New insights into why a faulty gene involved in a devastating form of a kidney condition called nephrotic syndrome leads to disease in some patients have been identified in new Kidney Research UK-funded research led by the University of Bristol. The findings, published in the Journal of the American Society of Nephrology (JASN), could pave the way for new ways to prevent or treat the condition, by revealing new targets to intervene in the process. Around 1 in 50,000 children are diagnosed with nephrotic syndrome each year.
Lead author Dr. Louise Farmer and the research team discovered that a protein called TRPC6, which controls how calcium enters cells, also acts as an ‘anchoring’ protein in the kidney, controlling how kidney cells called podocytes move around and maintain the structure of the kidney’s filter.
The team has found that in cells containing the same TRPC6 fault as some patients with nephrotic syndrome, this anchor is lost, directly affecting the kidney’s filter because it makes podocytes sticky and unable to move. When podocytes cannot move, holes develop in the filter and it cannot stop important proteins from passing through into the urine.
Our kidneys act as a filter to clean the blood, allowing waste products to enter the urine while retaining important proteins in the body, similar to a sieve. The kidney’s filter is made of several cell types, including cells called podocytes. In nephrotic syndrome, this filter doesn’t work properly and larger holes develop in the sieve, so essential proteins escape into the urine. This latest research sheds light on why this happens.
“Although we knew that faulty TRPC6 causes kidney disease, we did not know this protein had this anchoring role in the podocyte until now,” explains Dr. Farmer. “TRPC6 is present throughout the body but patients with the faulty gene only develop problems in their kidneys. We thought TRPC6 might interact with something else within kidney cells and we wanted to identify what that might be.”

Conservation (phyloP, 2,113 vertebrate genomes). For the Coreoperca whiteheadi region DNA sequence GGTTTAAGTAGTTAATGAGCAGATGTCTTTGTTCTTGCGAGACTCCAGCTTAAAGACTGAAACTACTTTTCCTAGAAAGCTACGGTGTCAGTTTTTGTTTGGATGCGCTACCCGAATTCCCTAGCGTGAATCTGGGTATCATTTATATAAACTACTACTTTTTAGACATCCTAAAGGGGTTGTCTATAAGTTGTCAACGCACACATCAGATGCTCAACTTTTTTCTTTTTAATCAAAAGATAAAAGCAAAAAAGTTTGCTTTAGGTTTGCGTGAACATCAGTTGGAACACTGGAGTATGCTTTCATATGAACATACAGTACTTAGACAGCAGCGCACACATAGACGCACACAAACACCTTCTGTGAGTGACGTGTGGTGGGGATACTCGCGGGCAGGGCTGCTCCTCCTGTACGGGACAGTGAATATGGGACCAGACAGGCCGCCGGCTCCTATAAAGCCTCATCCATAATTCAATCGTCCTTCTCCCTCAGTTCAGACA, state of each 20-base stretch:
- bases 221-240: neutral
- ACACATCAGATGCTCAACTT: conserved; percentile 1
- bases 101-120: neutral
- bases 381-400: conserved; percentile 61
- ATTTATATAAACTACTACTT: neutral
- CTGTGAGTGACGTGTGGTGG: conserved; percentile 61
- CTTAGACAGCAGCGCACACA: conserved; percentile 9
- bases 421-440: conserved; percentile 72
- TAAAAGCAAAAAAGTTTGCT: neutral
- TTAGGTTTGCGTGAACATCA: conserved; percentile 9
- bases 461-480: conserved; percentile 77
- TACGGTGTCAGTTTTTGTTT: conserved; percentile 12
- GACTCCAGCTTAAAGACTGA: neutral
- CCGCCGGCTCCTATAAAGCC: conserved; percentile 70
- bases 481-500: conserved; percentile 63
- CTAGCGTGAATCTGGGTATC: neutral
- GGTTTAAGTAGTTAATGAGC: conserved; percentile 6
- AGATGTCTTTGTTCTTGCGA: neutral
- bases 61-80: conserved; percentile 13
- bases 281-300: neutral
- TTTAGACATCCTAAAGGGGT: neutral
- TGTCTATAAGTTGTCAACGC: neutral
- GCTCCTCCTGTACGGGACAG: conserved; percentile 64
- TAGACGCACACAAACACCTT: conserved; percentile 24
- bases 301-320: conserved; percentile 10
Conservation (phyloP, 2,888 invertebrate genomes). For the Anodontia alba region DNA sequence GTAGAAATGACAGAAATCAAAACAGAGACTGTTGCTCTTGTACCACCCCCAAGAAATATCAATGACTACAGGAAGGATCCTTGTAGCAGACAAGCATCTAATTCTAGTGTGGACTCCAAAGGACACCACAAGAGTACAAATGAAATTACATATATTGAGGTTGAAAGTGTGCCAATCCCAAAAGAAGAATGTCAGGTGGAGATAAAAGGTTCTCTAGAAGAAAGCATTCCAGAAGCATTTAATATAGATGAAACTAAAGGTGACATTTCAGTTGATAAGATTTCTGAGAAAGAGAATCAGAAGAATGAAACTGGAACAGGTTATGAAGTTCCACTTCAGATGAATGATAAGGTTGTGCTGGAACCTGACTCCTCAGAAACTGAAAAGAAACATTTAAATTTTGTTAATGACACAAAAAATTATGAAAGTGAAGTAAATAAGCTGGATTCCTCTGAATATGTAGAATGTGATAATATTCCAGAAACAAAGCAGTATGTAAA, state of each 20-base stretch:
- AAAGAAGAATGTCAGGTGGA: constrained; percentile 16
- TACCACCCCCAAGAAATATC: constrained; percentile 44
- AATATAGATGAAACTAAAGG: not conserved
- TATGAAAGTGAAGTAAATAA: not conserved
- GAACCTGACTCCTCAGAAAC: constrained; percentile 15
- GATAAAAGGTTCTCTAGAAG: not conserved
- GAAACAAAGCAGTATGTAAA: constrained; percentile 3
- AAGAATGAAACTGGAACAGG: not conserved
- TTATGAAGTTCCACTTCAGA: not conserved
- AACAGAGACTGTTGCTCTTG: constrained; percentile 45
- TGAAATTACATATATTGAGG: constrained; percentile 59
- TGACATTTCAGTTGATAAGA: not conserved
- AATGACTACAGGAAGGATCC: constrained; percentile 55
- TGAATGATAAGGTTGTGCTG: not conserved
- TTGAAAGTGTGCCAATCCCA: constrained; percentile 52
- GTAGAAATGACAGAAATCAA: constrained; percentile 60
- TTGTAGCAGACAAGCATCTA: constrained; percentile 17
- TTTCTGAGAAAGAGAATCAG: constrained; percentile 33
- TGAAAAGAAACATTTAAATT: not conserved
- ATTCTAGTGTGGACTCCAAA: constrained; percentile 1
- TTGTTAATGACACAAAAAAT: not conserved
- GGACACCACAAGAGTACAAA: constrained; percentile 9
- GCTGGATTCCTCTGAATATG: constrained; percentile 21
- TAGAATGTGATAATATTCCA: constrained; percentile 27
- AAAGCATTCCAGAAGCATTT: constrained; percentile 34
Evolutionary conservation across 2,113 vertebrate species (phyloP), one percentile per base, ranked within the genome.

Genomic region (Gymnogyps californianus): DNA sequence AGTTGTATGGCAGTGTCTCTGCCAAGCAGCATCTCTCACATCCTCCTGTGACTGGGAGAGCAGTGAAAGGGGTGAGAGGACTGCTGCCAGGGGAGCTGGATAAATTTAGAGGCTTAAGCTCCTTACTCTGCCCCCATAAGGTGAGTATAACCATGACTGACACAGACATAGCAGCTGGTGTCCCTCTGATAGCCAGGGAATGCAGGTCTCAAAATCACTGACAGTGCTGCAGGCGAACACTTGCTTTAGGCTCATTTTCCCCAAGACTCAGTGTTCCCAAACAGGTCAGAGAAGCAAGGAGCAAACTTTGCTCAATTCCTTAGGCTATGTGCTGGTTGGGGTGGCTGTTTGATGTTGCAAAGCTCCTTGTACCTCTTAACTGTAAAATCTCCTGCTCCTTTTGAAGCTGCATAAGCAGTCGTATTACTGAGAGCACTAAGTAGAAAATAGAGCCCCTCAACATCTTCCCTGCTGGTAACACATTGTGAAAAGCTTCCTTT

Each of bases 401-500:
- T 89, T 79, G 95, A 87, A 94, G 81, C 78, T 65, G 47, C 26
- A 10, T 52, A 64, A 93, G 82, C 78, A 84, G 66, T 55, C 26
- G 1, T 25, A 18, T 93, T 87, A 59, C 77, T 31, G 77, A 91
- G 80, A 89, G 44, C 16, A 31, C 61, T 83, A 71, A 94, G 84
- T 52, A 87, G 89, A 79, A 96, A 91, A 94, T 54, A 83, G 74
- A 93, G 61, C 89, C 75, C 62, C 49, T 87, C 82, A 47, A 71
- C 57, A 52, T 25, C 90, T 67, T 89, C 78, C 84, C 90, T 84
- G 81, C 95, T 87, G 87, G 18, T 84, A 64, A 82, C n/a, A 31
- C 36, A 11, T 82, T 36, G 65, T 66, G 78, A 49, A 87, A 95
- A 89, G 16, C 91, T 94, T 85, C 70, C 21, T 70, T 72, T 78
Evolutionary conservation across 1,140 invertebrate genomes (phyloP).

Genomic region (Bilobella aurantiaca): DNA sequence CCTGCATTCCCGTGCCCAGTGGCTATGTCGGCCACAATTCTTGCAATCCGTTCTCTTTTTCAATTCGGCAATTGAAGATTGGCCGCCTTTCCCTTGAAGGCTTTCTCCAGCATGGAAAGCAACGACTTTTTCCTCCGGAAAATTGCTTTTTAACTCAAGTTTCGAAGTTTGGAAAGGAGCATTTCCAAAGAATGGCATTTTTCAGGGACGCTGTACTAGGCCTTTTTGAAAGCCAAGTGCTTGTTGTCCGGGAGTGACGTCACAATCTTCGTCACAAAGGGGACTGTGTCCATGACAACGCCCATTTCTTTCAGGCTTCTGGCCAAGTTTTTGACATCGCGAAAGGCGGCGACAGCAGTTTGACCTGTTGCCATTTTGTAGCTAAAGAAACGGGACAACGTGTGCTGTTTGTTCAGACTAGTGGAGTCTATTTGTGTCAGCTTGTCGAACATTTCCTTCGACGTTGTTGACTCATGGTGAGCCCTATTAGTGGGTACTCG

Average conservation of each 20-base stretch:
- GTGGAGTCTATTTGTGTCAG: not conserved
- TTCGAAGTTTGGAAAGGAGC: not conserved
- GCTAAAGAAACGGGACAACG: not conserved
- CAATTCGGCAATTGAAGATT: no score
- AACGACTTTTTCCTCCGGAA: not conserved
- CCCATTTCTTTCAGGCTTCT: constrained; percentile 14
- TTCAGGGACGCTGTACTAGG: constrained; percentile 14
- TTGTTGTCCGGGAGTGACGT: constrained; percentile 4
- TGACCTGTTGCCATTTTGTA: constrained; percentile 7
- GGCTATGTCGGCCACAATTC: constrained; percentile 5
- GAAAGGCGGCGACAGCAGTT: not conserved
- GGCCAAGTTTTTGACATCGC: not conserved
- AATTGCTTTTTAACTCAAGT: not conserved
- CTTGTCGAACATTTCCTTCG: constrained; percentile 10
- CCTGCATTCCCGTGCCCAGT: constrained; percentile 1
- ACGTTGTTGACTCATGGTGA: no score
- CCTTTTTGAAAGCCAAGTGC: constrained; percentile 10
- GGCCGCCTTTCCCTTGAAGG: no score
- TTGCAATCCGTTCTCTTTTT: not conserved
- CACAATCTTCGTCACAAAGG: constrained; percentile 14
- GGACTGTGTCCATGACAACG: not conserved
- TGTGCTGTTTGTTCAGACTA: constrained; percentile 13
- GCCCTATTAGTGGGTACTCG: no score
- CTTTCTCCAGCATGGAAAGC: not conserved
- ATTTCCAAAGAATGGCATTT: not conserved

The Bristol team discovered that TRPC6 sticks to a protein called calpain and keeps it located in the right place in the cell, similar to an anchor. With TRPC6 anchoring it in place, calpain can cut proteins involved in sticking the cell down, so the cell moves in a controlled manner. In some patients, the part of TRPC6 that acts as a calpain anchor is missing and their cells are too sticky and cannot move, which leads to disease.
Dr. Farmer, adds: “We knew faulty TRCP6 had a role in causing nephrotic syndrome, but this latest work has identified a new role for this protein, which is altered in disease.
“We are really excited by our study. It reveals calpain could be a target for new drugs. Calpain-controlling drugs are already being trialled as a treatment for Alzheimer’s disease, so it shows these drugs may also be able to act in another way to treat a kidney condition.”
Marc Stowell, Executive Director of Communications and Fundraising at Kidney Research UK, said: “This exciting study shows how a faulty gene can affect how kidneys work at the molecular level. It’s really important to do work like this to understand kidney disease, in the hope it can reveal new ways to treat it.”
The reality of living with a rare form of kidney disease
In 1999, Anna Maria Steel had a huge shock when she found out she had a rare genetic form of nephrotic syndrome called FSGS caused by a fault in the TRPC6 gene. “Even though my mother had a history of kidney disease, and I had protein in my urine during my first pregnancy, there had never been mention of a possible genetic kidney condition.”
She continues: “For the last thirty years, my mother had simply been told she had nephrotic syndrome. Although really interested in our diagnosis she also had an ill-founded sense of guilt that she had passed on her condition to her daughter. But I had a naive sense of hope, now we had a precise genetic cause. As a patient, having something concrete to hold on to—in this case the likely cause of our condition—provided some comfort and a sense of empowerment.”
Anna Maria is a huge supporter of Kidney Research UK and a former trustee, and her family has generously supported this work through the charity.
“Knowing our genetics has enabled us to support research to better understand this condition,” she explains. “We continue to fundraise and support renal research in the hope that one day a cure may be found.”
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